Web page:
stores data that is retrieved from commands by the controller.
generates new outputs based on changes in the model.
: interactions between the model and view
Web Services Description Language, describes the functionality offered by a web service. Provides a machine-readable description of how the service can be called, parameters, data structure returns.
A software design pattern that restricts the instantiation of a class to one object. This is useful when exactly one object is needed to coordinate actions across the system. Private or protected constructor with a public static method to retrieve the instance.
Define an interface for creating an object, but let subclasses decide which class to instantiate. Factory Method lets a class defer instantiation to subclasses.
Representational State Transfer, a way of providing interoperability between computer systems on the Internet. REST-compliant Web services allow requesting systems to access and manipulate textual representations of Web resources (XML, HTML, JSON) using a uniform and predefined set of stateless operations.
Strongly advocate automation and monitoring at all steps of software construction, from integration, testing, releasing to deployment and infrastructure management. Aims at shorter dev cycles, increased deployment frequency, more dependable releases, in close alignment with business objectives.
Definition of Isomorphic
Corresponding or similar in form and relations.
Hypertext Transfer Protocol
The Hypertext Transfer Protocol (HTTP) is an application protocol for distributed, collaborative, and hypermedia information systems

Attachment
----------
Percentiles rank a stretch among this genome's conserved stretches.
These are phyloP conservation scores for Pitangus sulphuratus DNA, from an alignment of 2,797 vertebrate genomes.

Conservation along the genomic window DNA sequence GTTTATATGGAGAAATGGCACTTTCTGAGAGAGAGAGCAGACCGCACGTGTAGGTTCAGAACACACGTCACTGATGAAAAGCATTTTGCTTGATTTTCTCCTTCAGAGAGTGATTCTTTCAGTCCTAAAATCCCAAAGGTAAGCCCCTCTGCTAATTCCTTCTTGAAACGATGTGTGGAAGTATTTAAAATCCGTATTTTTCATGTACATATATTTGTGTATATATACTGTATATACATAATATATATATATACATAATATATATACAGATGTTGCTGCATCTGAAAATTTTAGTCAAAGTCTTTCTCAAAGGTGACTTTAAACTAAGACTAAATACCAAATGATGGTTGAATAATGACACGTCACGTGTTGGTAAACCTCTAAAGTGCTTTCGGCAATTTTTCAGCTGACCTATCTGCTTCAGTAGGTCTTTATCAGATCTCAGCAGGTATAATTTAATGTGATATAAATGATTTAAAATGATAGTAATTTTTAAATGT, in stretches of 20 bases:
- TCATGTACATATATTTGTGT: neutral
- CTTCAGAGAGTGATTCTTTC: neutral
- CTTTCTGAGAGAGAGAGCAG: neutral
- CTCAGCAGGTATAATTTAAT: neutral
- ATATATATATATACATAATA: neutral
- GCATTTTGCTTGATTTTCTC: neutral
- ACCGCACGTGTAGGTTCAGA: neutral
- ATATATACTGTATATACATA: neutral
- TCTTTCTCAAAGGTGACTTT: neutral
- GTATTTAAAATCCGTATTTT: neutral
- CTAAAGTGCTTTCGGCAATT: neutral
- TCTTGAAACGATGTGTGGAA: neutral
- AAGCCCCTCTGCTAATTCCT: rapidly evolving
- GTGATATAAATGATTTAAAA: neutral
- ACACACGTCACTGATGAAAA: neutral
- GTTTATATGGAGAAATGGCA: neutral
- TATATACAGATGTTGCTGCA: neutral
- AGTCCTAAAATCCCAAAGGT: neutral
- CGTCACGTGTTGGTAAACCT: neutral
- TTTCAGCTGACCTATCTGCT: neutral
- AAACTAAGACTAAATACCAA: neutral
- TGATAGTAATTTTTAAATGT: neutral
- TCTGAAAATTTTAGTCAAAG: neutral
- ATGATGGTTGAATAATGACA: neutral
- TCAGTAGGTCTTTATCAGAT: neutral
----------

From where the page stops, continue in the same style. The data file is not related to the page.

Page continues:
The GET method requests a representation of the specified resource. Requests using GET should only retrieve data and should have no other effect.
The HEAD method asks for a response identical to that of a GET request, but without the response body. This is useful for retrieving meta-information written in response headers, without having to transport the entire content.
The POST method requests that the server accept the entity enclosed in the request as a new subordinate of the web resource identified by the URI. The data POSTed might be, for example, an annotation for existing resources; a message for a bulletin board, newsgroup, mailing list, or comment thread; a block of data that is the result of submitting a web form to a data-handling process; or an item to add to a database.
The PUT method requests that the enclosed entity be stored under the supplied URI. If the URI refers to an already existing resource, it is modified; if the URI does not point to an existing resource, then the server can create the resource with that URI.
The DELETE method deletes the specified resource.
The TRACE method echoes the received request so that a client can see what (if any) changes or additions have been made by intermediate servers.
The OPTIONS method returns the HTTP methods that the server supports for the specified URL. This can be used to check the functionality of a web server by requesting '*' instead of a specific resource.
The CONNECT method converts the request connection to a transparent TCP/IP tunnel, usually to facilitate SSL-encrypted communication (HTTPS) through an unencrypted HTTP proxy.
The PATCH method applies partial modifications to a resource.
All general-purpose HTTP servers are required to implement at least the GET and HEAD methods, and, whenever possible, also the OPTIONS method